“Do you remember when we used to pretend the baby bath was a boat?” asks my daughter Imogen. “We used to climb into it, and then try and move it over the ground using sticks.” Her eyes glow. “That was the best game!”
It was just as well I never needed that bath. I preferred washing the baby in the laundry sink.
“Do you remember when we used to build cubby houses under the pine trees?” asks sister Charlotte.
“Oh yes! Do you remember the day when Callum looked at our cubby house and said he could build a better one?”
“He pulled it apart and rebuilt it…”
“… and it ended up looking just like the one we made!”
The girls take satisfaction from the fact that their older brother failed to improve their cubby house design.
“Do you remember…”
My children often talk about the fantastic games they used to play together when they were younger. Their faces light up. They smile. And my heart feels warm as I listen. My children have so many happy memories of playing. My young adult children look back, and I know they remember their childhoods as a special and extremely happy time. And because of that, I am very glad I let them play for hours on end.
Unfortunately, I don’t have any photos of the games my kids used to play when they were younger. I didn’t get my camera out and snap pictures of their cubby houses or the baby bath boat or the tricycle that used to hurtle down the hill carrying more children than it was designed for. I wasn’t a photographer in those days.
These days, I do have a good camera, and I love documenting our lives by taking photos. But my blog isn’t full of attractive pictures of my children involved in their play. That’s because they no longer go outside and make mud pies. You won’t find them swinging from the trees. There are no pine tree cubby houses, or even bed sheet ones, waiting for me to photograph. No, I can’t make my blog attractive with images of unschooling children absorbed in free play. But that doesn’t mean my kids don’t play. They do but not in a way that’s so easy to capture with a camera.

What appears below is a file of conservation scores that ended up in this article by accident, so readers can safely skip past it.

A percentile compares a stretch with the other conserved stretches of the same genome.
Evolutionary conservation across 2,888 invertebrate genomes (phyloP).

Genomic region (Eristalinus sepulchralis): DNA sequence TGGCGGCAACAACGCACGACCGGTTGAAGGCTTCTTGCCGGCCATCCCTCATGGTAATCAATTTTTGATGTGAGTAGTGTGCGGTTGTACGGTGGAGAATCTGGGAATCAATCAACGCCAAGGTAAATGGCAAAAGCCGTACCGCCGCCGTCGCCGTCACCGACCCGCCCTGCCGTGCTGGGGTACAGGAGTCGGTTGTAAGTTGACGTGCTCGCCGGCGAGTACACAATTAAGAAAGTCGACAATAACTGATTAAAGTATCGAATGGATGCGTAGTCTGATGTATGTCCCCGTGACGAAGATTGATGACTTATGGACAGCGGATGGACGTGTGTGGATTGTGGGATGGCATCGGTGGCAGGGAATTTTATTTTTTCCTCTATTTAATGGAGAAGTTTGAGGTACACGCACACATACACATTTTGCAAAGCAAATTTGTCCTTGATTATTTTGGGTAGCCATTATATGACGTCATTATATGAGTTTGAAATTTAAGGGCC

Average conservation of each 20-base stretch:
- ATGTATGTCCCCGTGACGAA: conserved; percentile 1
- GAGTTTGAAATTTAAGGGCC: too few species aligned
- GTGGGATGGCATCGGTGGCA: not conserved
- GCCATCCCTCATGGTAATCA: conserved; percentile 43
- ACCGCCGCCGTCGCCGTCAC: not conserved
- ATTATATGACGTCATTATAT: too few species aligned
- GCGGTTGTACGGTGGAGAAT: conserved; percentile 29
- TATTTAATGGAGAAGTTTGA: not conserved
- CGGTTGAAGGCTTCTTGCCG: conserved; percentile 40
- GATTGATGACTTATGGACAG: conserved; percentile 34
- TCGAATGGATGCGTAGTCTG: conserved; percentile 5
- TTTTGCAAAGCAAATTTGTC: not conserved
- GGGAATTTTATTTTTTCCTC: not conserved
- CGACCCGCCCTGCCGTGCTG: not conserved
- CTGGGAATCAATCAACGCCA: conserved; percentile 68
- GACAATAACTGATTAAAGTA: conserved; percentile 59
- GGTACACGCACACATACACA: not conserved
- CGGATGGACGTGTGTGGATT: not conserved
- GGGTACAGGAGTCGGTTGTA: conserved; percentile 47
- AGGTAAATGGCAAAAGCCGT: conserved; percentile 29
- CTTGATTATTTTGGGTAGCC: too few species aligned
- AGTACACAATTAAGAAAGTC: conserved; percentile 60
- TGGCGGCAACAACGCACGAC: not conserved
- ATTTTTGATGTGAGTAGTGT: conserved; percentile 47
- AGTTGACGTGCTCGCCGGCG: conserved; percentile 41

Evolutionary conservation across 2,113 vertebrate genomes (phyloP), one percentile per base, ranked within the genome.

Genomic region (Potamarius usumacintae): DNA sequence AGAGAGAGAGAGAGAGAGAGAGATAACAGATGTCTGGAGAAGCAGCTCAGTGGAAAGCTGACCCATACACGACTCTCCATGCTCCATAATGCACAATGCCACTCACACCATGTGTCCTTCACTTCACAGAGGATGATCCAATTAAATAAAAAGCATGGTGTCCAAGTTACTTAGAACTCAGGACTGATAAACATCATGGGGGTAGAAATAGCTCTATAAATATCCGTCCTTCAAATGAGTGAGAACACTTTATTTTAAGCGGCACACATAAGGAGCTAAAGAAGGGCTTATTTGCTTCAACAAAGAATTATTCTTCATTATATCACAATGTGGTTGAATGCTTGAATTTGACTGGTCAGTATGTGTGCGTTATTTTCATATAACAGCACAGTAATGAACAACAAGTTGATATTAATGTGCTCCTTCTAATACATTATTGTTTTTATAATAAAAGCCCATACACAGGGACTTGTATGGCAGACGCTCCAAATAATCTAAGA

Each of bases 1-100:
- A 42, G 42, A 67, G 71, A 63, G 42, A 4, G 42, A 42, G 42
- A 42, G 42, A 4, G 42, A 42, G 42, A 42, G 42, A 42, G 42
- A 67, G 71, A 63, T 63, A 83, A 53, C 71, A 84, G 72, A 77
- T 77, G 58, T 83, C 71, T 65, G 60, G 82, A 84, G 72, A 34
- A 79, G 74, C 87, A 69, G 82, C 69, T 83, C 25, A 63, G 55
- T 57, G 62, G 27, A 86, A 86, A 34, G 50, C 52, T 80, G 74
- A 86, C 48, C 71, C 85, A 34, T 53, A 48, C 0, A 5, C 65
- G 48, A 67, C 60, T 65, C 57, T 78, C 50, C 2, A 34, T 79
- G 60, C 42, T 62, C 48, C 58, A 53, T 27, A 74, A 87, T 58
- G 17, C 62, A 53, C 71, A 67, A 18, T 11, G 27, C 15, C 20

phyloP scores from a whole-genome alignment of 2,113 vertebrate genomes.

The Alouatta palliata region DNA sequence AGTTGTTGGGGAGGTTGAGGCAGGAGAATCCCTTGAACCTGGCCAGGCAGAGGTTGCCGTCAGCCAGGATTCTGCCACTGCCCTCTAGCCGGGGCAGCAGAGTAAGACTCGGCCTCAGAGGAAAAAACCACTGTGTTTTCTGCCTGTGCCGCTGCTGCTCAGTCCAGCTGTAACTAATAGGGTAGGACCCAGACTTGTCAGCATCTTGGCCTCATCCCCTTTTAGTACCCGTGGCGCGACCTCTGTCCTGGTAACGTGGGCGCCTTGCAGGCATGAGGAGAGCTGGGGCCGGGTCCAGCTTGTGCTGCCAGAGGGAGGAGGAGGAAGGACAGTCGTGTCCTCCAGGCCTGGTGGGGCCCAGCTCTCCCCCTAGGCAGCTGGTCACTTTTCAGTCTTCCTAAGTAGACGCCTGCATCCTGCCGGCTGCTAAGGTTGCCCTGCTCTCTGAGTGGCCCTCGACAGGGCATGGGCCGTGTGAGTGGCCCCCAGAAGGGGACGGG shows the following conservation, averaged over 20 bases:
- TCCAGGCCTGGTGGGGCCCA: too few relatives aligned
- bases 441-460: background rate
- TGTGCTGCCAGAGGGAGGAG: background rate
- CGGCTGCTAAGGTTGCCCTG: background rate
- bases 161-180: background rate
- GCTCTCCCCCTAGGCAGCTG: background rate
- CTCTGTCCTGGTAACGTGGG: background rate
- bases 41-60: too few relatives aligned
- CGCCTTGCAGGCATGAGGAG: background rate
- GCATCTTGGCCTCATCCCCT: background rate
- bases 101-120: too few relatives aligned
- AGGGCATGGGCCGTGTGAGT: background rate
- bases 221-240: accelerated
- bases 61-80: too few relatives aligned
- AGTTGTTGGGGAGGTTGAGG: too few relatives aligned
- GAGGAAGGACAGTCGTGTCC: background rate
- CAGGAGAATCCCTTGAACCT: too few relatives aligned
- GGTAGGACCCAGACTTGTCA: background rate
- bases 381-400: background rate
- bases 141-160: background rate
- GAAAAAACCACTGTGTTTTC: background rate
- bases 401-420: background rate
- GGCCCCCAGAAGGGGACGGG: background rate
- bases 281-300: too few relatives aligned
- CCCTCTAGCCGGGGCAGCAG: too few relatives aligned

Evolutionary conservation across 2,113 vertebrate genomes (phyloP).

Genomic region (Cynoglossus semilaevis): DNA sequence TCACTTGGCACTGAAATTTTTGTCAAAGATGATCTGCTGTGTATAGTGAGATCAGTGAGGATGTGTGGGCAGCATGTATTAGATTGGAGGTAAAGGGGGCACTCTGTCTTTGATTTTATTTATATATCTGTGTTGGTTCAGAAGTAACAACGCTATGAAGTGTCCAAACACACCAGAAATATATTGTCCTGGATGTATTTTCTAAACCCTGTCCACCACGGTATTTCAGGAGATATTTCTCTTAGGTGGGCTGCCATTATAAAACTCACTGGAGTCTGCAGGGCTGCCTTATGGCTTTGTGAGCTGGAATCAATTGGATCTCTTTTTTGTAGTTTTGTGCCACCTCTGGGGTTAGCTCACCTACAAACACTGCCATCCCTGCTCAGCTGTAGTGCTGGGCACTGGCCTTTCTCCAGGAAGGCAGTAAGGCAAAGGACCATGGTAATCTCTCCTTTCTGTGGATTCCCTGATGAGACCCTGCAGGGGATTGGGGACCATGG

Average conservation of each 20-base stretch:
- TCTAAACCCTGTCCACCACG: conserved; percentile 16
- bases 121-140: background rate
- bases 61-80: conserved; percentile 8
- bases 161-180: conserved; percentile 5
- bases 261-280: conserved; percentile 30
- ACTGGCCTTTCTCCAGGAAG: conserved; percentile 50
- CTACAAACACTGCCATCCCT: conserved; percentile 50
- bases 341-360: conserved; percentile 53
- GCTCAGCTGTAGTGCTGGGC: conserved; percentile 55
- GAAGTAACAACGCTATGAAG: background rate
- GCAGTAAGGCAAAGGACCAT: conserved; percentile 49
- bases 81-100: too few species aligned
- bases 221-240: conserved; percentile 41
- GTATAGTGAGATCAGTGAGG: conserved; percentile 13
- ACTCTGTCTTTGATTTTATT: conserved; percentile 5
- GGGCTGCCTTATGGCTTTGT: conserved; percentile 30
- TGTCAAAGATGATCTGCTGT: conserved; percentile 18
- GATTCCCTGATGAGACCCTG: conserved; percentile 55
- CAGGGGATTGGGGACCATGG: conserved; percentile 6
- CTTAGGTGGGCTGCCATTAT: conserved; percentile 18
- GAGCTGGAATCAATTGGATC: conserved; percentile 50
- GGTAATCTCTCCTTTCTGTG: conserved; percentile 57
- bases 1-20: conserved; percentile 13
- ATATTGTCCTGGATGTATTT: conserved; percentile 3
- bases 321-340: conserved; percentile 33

In this week’s podcast, I talk about play. I discuss the following questions:
- Do adults need to play?
- What about teenagers?
- What happens if we don’t play?
- Is it okay for kids to spend all day playing?
- Do kids need time to play without a parent’s involvement?
- What are the benefits of play?
- What are the best toys?
- Should we let kids play games that involve risk?
- Are our kids in danger of losing their childhoods?
- Why am I very glad I let my kids play?
- Should parents be daring and adventurous?
- How can we increase our enjoyment when playing with our kids?
But before I talk about play, I talk about those difficult days I’m sure we all have:
- Should we condemn people, including children, who are having a bad day? Or can we help them?
- Should I choose content for my page, so it matches up with the Facebook algorithm?
- Or should I choose content I think will interest my followers?
Free to Learn by Peter Gray
Beautiful Faces by Jane Davenport
The Psychological Case for Adult Play Time by Jared Keller
A Raw Files blog post: Do You Make Time for Play?